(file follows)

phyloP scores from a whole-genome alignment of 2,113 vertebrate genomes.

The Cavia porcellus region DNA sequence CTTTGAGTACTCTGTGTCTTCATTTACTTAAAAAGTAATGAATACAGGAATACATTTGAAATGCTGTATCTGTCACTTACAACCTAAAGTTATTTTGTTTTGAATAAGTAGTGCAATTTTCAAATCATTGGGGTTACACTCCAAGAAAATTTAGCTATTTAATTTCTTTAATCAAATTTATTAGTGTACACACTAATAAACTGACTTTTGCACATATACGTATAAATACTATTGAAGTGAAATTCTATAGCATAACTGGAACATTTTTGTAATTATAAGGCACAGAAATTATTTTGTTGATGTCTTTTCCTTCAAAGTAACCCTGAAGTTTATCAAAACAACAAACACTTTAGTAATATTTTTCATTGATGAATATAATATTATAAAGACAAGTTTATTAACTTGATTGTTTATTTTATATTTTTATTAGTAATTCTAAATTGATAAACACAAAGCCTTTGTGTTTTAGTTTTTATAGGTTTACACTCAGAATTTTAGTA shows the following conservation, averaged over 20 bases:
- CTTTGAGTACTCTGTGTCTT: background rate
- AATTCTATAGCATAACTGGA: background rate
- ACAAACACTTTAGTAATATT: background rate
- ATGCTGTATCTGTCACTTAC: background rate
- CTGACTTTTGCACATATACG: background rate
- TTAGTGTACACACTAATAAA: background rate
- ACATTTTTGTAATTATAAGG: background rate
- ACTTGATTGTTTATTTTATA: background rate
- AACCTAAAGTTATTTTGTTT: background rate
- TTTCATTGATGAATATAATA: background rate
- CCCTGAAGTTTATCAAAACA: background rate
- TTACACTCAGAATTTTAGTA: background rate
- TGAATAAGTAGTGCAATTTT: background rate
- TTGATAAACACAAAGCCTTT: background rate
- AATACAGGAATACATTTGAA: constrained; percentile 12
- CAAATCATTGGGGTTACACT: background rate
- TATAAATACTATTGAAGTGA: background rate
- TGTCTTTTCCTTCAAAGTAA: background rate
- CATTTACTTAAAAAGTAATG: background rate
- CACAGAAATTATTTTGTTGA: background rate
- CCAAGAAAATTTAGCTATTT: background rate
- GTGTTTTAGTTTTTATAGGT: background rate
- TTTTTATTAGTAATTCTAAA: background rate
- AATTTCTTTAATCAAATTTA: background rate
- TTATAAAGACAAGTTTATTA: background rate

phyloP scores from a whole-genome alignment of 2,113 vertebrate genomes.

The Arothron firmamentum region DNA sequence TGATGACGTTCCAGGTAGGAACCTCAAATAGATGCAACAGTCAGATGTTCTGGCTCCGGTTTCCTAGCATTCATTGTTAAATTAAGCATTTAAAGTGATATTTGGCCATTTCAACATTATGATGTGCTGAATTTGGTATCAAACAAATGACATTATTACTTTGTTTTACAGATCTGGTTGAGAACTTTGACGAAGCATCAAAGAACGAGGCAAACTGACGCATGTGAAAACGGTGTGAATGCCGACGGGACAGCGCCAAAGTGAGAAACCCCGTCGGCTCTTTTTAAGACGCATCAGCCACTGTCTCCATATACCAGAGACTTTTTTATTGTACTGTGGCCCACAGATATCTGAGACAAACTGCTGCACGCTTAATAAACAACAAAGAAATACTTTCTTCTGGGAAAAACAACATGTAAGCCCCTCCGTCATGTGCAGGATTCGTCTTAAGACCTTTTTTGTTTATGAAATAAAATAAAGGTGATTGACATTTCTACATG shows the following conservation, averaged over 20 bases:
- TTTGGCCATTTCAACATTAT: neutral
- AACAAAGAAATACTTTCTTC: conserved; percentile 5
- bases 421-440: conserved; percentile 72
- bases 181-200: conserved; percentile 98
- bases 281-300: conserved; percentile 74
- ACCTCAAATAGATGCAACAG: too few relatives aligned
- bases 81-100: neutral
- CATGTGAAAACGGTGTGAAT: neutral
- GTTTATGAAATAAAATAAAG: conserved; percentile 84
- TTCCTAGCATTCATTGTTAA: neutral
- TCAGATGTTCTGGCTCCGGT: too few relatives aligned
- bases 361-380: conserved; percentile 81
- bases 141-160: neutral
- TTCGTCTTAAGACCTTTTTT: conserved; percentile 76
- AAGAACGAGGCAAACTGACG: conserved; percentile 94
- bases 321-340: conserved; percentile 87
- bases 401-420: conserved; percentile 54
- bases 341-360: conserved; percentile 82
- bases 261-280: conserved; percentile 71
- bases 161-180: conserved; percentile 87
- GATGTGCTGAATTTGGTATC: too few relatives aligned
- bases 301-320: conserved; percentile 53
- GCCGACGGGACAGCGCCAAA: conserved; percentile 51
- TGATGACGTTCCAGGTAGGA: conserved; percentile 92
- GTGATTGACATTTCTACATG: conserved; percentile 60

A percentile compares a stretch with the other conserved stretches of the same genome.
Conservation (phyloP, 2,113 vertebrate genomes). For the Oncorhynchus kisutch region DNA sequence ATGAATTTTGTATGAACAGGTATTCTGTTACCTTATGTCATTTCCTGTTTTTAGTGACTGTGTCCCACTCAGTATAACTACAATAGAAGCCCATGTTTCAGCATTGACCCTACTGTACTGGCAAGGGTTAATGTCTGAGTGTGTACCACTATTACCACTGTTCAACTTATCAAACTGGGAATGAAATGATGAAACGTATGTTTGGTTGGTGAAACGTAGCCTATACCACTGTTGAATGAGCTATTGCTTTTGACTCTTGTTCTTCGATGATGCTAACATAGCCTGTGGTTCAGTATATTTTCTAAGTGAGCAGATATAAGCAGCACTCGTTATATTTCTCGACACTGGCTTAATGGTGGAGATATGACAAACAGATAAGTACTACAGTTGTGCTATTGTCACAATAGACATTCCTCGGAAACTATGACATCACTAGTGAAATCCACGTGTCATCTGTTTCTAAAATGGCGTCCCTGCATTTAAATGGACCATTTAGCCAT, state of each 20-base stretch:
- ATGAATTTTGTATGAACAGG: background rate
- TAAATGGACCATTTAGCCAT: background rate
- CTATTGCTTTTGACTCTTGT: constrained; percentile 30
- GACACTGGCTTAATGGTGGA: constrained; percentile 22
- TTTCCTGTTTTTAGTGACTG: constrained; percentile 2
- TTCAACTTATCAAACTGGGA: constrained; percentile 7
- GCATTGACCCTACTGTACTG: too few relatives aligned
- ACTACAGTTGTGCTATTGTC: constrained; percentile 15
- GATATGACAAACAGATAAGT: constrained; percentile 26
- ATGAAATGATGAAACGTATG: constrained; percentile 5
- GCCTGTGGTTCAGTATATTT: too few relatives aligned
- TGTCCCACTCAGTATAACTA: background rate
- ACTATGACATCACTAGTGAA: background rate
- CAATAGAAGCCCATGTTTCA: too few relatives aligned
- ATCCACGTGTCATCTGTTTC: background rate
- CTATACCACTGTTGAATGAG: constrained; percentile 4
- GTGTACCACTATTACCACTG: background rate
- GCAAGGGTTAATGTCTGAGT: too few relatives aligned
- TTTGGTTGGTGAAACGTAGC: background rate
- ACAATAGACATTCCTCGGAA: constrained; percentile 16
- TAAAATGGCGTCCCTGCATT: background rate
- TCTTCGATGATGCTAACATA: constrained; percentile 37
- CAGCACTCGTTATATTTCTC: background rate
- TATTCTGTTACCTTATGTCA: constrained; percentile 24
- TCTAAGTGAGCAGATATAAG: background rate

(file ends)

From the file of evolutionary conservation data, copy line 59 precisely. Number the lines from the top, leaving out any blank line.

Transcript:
- CTATTGCTTTTGACTCTTGT: constrained; percentile 30